|Organization||University of California|
|Date||January 20, 2012 12:50 PM|
Graphical models provide a powerful framework for reasoning about complex models with uncertainty. "Inference" in a graphical model refers generically to answering probabilistic queries such as computing probabilities or finding optima. Types of inference tasks include max-inference (finding optimal configurations), sum-inference (calculating marginal probabilities or the probability of evidence), and mixed-inference (problems with both max and sum, for example so-called marginal MAP problems). Since all these tasks are NP-hard in general, approximation methods -- especially those that provide bounds -- are of great interest, and variational algorithms such as belief propagation and its variants have emerged as particularly powerful approaches. In this talk I will discuss a general framework that unifies many variational approaches, in which different inference tasks and algorithms are achieved by selecting different "weights" in the algorithm. As one consequence, we will show that this framework leads directly to novel and efficient approximation algorithms for mixed-inference problems, known to be the most difficult of the three tasks.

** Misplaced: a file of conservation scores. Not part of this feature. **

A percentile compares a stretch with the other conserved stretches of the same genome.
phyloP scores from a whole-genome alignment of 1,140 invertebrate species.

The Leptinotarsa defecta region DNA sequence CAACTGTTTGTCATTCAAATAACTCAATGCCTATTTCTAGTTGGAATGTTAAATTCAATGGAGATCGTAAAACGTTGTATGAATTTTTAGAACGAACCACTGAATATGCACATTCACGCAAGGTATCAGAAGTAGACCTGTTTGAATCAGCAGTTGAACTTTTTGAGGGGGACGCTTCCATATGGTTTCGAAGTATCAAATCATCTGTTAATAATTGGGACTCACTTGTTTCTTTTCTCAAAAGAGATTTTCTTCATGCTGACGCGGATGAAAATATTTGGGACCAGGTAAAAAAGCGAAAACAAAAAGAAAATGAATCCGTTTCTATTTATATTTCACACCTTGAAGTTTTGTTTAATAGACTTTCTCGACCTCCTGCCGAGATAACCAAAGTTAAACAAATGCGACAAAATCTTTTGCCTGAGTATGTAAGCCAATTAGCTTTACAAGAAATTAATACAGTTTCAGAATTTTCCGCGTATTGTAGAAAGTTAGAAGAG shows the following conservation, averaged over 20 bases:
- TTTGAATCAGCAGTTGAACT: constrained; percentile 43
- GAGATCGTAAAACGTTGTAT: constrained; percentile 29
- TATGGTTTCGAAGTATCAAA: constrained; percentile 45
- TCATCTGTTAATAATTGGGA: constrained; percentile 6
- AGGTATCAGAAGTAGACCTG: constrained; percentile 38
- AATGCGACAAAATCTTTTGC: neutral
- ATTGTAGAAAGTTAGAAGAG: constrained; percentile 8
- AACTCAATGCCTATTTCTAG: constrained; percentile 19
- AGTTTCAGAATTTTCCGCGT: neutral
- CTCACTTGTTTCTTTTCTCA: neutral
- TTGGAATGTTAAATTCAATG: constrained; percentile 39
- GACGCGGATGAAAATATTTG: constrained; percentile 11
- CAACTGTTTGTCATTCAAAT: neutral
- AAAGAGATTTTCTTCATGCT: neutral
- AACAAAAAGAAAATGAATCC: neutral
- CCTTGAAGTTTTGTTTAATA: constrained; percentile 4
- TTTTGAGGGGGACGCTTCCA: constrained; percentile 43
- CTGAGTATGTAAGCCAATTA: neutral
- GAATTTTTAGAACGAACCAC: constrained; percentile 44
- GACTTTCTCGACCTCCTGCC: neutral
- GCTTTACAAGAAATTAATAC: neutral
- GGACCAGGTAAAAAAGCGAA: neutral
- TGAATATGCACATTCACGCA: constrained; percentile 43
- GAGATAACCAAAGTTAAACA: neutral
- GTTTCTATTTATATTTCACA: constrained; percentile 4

Alexander Ihler is an Assistant Professor in the Department of Computer Science at the University of California, Irvine. He received his Ph.D. from MIT in 2005 and B.S. from Caltech in 1998. His research focuses on machine learning, graphical models, and algorithms for exact and approximate inference, with applications to areas including sensor networks, computer vision, data mining, and computational biology.